Home > Autobiography, General > Susannah and me – Part 3

Susannah and me – Part 3

With Christmas over, the problem remained as to what I was to do until my course started at the end of June. I thought that I could work for a few months and earn enough to pay for a skiing holiday in April. So in early January I went to the local cab company, which happened to be a street away from my sister’s house, and asked for a job as a driver. The owner agreed, but as I did not have a car, he would rent one to me. On top of that I had to pay a flat fee for the use of the radio and the services of the controller. This was how the company made most of its money. Any fares I collected were mine to keep, but I would have to earn a fair chunk of change before I could even think of making a profit for myself. Still, it seemed like an interesting proposition.

It was a diverse bunch of chaps that I began working with. Apart from one of the radio controllers, I was the only white person there. West Indians, Pakistanis, Indians and West Africans seemed to dominate. The owner was from Sri Lanka. It was before the East European invasion, so there were no Poles or Czechs. The irony of the situation was that despite their various races most of them were English born and their accents were certainly more local than mine. They complained good naturedly about the fact that ‘bloody foreigners’ from Africa had come to take their jobs.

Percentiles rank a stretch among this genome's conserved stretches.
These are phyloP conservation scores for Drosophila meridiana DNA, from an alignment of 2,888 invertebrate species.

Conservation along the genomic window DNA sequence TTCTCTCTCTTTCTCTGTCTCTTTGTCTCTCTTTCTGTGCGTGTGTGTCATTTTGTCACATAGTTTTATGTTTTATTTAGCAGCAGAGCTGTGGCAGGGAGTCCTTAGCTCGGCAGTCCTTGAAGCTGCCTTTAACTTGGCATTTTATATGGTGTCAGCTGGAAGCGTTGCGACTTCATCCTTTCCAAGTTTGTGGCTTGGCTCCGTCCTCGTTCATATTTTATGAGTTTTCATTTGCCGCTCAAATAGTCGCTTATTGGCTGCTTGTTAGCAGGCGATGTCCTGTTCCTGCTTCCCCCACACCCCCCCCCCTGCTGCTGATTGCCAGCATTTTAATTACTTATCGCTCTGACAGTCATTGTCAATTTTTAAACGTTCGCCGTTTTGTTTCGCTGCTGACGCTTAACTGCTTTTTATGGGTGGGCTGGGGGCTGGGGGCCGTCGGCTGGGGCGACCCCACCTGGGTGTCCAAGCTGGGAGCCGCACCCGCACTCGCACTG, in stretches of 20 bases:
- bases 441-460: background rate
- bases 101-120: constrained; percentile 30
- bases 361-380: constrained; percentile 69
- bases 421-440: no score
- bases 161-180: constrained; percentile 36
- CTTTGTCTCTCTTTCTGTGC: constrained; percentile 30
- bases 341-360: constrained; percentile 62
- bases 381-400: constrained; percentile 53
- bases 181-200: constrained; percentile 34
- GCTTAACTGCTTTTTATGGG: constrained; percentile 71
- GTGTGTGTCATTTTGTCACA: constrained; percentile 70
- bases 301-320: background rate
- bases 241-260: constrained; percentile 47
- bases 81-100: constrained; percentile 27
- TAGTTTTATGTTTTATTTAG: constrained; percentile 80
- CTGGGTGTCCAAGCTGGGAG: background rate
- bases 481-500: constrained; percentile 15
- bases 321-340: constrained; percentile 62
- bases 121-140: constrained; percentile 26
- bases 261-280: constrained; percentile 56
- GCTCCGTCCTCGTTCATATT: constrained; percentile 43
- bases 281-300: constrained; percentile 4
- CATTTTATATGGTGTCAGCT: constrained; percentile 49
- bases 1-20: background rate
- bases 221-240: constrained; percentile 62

My first few calls were not exactly raving successes. I completely failed to make it to the first pick up as I could not locate the address. The second I picked up but could not find the destination and nearly had an accident at a roundabout. Getting to understand the instructions given to me over the radio was tricky as well. Not only did I struggle with accents, I often had no idea where I was being sent. There were no GPS systems to help; it was the A-to-Z for me. Gradually, however, I learned the ropes and became quicker at navigating my way around London. The faster I was, the more fares I picked up. There seemed to be a steady supply of business so ultimately my earnings depended on how many hours I was prepared to work. As a driver returned from one job, he would give his name to the controller who would add it to the bottom of the list. He would get his next job when he had made it to the top. Of course if there were no drivers back at base the controller would summon us on the radio and send us on our way to pick up new business.